Veoneer, a leading manufacturer of radars, cameras and other in-car safety technology in Sweden23 perceives the delay in driverless cars as something that will boost its market position and demand for its products after the EU announced plans to mandate various advanced driver assistance systems (ADAS). This view could be perceived as logical at a time when a wide range of passenger cars are advancing from level 1 to level 3 autonomy and beyond.
Ford CEO Jim Hackett’s opinion24 that the automotive industry has “overestimated the arrival of autonomous vehicles” and that their real-world abilities and use will be restricted to geo-fenced scenarios is palpable, and genuinely ‘driverless’ vehicles being sold to consumers does indeed feel like a “stretch”, with even Nissan now seeming sceptical over cars operating without any human input despite the Japanese brand’s considerable efforts to date.
Is the insurance sector fully ready and do the public want AVs?
The UK may indeed be the prime location25 to support autonomous vehicles, as identified by SMMT analysis, but it could be argued that this demonstrates domestic bias, and so many facets from the Highway Code and other driving laws and regulations to physical road layouts and motor insurance models will all need reshaping, which will undeniably result in a degree of upheaval for a time. It’s ironic that in the U.S, where driverless cars have been tested for longer, legal frameworks are less advanced than in the UK, where parliament has passed the Automated and Electric Vehicles (AEV) Act.
Mandating two separate insurance policies to account for when a human driver is in control and when the vehicle is in control of itself would indeed be too complicated26, so a single, combined policy certainly would make the most sense. It’s envisaged that insurance companies will increasingly recoup a percentage of their costs when OEMs’ autonomous technologies contribute to accidents. As AVs make our roads safer, claims will reduce, meaning additional likely changes to the insurance landscape.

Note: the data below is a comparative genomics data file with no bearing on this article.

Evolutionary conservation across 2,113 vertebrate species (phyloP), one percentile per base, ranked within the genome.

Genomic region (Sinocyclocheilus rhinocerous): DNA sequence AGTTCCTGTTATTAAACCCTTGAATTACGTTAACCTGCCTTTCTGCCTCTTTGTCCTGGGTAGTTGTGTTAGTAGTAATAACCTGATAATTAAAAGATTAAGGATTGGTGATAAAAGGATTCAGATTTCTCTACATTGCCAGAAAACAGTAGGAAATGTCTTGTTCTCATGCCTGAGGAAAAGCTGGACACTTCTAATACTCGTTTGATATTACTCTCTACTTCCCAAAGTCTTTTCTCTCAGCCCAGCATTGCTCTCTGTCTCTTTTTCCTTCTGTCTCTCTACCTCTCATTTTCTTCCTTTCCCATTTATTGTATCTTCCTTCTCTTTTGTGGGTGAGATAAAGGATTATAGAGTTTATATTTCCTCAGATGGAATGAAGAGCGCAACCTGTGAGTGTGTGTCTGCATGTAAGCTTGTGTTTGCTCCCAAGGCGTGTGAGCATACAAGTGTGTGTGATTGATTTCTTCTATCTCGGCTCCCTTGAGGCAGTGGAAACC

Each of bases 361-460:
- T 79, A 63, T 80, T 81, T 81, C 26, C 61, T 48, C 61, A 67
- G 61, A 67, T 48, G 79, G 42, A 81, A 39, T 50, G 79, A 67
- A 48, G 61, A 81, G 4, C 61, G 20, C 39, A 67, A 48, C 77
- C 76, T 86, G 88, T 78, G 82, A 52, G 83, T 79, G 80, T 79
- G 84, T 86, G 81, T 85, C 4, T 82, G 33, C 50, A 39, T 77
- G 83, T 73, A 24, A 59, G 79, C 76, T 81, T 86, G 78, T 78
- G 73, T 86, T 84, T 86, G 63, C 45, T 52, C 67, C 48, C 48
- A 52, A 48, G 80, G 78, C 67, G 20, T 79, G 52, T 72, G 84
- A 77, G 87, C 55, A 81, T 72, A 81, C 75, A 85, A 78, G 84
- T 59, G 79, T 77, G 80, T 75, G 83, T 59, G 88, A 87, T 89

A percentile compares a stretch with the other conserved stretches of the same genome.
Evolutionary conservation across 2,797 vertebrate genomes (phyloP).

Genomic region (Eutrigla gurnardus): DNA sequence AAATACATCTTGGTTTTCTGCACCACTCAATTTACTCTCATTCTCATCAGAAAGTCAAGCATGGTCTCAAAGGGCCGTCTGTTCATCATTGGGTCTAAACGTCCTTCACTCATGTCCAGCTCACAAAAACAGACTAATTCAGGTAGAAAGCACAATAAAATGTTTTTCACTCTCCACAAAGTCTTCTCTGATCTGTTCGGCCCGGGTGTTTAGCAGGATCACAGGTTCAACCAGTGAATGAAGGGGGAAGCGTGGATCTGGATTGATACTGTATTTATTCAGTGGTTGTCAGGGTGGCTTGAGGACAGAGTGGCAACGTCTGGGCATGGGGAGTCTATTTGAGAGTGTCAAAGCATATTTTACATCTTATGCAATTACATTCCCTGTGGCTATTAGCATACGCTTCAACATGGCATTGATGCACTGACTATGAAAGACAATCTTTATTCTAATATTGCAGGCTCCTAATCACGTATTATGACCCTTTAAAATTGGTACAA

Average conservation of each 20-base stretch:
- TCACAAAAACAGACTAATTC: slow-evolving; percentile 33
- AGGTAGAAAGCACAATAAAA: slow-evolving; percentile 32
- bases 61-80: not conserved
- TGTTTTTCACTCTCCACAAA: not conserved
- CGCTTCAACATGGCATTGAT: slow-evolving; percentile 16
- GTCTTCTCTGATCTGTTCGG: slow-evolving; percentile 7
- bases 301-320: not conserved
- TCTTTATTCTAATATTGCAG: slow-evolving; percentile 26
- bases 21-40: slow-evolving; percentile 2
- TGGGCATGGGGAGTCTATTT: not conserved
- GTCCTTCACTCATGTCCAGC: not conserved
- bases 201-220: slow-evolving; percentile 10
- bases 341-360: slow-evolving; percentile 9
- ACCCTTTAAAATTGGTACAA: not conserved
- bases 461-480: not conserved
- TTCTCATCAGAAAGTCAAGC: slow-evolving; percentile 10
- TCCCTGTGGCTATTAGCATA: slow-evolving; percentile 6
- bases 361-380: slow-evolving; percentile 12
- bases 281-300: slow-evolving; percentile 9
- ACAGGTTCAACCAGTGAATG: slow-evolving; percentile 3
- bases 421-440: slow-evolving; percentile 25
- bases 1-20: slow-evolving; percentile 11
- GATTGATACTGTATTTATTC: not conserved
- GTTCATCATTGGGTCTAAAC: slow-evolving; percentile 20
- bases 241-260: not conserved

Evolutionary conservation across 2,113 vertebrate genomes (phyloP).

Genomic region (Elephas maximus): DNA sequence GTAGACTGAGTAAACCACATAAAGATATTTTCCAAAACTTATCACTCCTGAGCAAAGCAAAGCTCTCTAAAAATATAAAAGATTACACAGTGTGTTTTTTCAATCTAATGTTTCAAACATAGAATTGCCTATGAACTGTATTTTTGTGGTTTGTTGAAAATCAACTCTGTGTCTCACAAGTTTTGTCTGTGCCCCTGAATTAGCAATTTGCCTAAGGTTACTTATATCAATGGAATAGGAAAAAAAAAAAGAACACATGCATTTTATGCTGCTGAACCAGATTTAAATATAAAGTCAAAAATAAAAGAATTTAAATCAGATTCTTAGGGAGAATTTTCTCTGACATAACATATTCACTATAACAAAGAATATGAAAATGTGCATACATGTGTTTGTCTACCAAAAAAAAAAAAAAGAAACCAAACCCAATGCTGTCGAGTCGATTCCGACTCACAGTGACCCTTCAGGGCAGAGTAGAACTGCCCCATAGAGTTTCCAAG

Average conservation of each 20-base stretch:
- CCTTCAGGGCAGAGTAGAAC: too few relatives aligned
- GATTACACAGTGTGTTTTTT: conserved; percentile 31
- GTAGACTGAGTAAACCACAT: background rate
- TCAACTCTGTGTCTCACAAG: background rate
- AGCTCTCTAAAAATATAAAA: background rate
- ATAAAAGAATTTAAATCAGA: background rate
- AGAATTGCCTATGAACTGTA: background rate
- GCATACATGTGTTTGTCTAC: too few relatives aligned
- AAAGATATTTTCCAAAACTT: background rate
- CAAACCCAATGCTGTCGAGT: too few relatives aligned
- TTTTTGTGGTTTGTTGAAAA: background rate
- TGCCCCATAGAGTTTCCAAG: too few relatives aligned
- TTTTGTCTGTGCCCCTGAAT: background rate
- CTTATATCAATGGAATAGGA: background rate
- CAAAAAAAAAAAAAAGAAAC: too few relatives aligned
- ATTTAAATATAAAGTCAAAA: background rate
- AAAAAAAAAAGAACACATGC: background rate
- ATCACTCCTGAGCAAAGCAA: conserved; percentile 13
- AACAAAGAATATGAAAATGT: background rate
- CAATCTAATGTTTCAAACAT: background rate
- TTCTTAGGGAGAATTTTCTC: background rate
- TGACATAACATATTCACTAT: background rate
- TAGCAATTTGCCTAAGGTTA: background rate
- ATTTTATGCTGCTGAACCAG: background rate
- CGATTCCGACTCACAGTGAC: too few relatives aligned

Tesla seems especially keen to introduce as many new autonomous systems as possible ‘while others are slowing down’27, but a Reuters-Ipsos poll recently found that half of the adults it surveyed in America don’t trust self-driving cars, while around 66% don’t have the appetite to pay inflated forecourt or lease prices in order to obtain such technology. It’s reasonable to argue that Tesla and others could indeed be pushing systems that only a minority of drivers actually desire or will use with any regularity.
Fascinatingly, researchers from Leeds University went to Bangladesh to gauge sentiments over how drivers there would use the extra time afforded to them when fully driverless cars are a reality. In a country where chauffeuring is common, it’s perhaps unsurprising that the majority of respondents picture themselves relaxing, reading and perhaps sleeping while inside AVs. Conversely, though, over 25% foresee themselves still watching the road, perhaps indicating an element of lingering mistrust.
Motor shows, press releases and other corners of the media continue to be awash with announcements over driverless vehicles, but it’s evident that traditional OEMs are becoming increasingly cautious and realistic, and it’s unarguable that many facets from insurance and infrastructure to affordability and public perception have a long way to go before AVs become a reality. The technology is almost certainly nearly there but it seems likely that level 3 semi-autonomy will remain the norm for the foreseeable future, which itself presents advantages and disadvantages. Currently, driverless cars seem so near yet so far.